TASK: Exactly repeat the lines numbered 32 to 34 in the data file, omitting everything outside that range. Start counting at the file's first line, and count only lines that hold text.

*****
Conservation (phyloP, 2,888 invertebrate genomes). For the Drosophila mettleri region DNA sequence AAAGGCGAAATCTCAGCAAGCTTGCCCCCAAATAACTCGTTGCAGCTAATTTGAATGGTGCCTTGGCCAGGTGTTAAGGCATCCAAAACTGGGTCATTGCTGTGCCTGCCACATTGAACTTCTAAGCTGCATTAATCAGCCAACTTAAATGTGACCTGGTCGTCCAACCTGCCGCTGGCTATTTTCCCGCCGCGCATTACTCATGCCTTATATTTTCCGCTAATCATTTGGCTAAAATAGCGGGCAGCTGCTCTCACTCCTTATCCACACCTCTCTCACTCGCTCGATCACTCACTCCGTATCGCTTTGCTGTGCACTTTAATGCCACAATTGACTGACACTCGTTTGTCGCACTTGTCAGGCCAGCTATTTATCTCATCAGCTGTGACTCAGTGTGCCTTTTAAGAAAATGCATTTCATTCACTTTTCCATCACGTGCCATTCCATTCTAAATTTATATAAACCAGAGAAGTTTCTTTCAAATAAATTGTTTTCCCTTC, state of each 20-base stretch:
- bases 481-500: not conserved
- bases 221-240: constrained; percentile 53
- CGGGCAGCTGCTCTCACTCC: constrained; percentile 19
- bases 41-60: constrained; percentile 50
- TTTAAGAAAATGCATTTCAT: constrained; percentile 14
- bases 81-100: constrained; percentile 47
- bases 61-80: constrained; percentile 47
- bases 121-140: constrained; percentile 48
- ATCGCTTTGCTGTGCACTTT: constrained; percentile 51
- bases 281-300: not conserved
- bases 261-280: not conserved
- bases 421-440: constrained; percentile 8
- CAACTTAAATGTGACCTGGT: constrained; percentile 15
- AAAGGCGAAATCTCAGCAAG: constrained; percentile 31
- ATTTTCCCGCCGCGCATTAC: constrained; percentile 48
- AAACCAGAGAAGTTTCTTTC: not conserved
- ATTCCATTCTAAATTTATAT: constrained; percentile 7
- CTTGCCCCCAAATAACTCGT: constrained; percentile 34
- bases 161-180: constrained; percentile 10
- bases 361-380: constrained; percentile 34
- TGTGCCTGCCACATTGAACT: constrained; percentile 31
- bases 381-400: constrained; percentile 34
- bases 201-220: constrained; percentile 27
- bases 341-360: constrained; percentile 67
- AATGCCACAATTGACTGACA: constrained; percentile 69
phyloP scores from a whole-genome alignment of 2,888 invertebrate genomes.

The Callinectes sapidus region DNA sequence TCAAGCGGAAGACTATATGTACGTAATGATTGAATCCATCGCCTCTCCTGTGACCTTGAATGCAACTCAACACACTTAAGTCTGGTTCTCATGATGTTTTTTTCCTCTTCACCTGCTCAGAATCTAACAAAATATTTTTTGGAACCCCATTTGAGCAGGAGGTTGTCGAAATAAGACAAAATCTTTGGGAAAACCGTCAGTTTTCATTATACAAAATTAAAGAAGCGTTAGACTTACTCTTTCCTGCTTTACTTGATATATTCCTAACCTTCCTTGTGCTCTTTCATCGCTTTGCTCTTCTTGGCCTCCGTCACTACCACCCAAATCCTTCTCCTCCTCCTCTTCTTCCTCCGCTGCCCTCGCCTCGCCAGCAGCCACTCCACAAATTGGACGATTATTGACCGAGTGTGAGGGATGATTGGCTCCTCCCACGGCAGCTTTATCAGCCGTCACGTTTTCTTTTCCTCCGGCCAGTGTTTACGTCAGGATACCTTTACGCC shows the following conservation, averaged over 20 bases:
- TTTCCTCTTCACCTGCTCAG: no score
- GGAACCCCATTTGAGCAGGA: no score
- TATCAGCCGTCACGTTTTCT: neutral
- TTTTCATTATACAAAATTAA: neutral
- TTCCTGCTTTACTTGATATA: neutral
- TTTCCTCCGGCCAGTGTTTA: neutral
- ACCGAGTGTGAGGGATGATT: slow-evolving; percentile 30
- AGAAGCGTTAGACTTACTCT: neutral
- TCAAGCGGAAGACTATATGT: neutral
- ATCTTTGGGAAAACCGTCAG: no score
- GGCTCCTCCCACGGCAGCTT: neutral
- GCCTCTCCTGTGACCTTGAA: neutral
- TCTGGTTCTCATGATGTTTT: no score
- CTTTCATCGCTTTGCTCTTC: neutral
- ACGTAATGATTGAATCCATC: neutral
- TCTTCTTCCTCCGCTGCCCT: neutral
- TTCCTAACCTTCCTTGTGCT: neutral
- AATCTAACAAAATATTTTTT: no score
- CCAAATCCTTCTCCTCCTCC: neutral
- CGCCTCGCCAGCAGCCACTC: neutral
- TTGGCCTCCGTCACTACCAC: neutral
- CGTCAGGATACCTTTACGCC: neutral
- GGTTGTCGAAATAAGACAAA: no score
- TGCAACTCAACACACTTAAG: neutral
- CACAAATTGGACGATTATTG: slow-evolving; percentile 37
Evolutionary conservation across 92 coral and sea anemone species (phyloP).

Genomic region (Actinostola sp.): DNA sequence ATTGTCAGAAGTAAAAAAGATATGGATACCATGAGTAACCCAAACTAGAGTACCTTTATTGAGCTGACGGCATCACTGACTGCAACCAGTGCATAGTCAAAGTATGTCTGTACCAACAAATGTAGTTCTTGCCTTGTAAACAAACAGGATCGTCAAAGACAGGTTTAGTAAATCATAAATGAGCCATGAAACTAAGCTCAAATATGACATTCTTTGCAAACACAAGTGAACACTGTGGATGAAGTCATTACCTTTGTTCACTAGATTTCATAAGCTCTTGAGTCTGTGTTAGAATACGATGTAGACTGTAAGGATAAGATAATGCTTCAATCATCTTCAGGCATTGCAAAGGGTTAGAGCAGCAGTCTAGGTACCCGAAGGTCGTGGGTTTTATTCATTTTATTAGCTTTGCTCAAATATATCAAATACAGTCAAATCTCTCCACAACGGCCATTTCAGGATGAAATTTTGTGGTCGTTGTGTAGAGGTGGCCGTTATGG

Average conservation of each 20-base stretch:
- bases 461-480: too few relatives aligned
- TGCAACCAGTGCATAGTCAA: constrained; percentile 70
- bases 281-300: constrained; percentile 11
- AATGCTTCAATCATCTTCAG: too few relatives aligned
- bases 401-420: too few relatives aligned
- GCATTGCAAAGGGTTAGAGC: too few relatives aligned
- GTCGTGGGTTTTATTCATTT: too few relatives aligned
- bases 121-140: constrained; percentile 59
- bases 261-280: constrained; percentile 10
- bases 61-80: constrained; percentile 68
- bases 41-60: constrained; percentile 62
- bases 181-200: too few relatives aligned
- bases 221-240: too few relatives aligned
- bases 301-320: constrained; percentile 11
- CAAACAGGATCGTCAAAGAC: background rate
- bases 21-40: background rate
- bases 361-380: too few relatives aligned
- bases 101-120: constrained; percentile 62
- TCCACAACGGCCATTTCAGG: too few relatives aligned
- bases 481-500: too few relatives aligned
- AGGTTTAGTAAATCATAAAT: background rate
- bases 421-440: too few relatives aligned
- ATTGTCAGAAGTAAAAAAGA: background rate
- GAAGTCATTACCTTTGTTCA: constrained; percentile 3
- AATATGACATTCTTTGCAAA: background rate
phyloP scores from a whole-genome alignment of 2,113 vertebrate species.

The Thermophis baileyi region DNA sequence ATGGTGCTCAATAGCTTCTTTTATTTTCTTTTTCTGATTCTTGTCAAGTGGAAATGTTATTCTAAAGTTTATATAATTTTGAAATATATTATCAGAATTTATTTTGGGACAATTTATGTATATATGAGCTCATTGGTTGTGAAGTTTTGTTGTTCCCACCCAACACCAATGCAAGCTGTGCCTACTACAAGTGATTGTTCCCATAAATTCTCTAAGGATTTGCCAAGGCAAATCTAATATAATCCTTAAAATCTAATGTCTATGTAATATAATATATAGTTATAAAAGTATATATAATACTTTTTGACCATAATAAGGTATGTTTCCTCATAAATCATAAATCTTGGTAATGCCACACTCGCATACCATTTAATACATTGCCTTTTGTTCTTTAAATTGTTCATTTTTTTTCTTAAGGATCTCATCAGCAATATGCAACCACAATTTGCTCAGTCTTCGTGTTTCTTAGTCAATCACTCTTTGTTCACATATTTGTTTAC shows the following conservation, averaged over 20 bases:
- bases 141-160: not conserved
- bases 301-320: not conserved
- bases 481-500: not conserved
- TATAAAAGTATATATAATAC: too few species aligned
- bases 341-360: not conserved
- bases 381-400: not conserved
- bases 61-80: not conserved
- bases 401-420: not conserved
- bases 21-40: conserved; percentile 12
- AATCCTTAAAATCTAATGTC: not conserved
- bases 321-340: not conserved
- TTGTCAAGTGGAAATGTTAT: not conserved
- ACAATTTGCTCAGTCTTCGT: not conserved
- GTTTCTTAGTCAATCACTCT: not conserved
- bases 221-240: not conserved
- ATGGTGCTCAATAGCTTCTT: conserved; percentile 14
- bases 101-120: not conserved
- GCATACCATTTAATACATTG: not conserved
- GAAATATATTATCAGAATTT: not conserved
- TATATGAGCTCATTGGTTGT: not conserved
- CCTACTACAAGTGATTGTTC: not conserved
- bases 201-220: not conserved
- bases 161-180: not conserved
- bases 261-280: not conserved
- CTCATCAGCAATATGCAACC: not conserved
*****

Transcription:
- TTTTCATTATACAAAATTAA: neutral
- TTCCTGCTTTACTTGATATA: neutral
- TTTCCTCCGGCCAGTGTTTA: neutral